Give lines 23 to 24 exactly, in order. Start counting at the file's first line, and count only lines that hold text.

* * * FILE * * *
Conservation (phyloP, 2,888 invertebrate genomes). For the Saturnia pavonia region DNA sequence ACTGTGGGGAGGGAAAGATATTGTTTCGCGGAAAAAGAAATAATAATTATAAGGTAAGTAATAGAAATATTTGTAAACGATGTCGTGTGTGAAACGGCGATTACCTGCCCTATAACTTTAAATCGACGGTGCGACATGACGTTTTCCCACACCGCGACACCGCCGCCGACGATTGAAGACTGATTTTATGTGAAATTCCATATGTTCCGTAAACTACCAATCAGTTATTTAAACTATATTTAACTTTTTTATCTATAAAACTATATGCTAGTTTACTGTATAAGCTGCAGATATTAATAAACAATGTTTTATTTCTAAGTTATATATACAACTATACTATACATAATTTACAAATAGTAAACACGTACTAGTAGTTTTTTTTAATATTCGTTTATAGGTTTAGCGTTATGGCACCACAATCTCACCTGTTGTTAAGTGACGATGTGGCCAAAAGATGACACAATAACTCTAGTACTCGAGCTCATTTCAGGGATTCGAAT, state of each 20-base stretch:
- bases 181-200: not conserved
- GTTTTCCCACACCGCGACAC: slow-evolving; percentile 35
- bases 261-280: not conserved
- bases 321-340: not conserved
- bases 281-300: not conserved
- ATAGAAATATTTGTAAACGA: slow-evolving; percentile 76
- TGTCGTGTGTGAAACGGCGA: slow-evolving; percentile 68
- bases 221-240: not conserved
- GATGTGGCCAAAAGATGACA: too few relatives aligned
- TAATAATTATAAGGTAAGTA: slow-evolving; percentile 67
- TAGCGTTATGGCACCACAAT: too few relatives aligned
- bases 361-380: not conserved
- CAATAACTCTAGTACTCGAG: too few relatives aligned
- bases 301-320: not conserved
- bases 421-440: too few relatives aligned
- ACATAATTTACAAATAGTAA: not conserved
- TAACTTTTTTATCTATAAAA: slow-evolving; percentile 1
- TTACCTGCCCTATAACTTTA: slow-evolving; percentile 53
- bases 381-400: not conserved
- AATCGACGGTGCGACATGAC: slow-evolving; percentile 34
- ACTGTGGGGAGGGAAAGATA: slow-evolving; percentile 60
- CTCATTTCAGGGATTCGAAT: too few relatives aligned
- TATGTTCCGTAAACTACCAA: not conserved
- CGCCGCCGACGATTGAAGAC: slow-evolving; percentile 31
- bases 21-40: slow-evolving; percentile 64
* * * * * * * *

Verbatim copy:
- CTCATTTCAGGGATTCGAAT: too few relatives aligned
- TATGTTCCGTAAACTACCAA: not conserved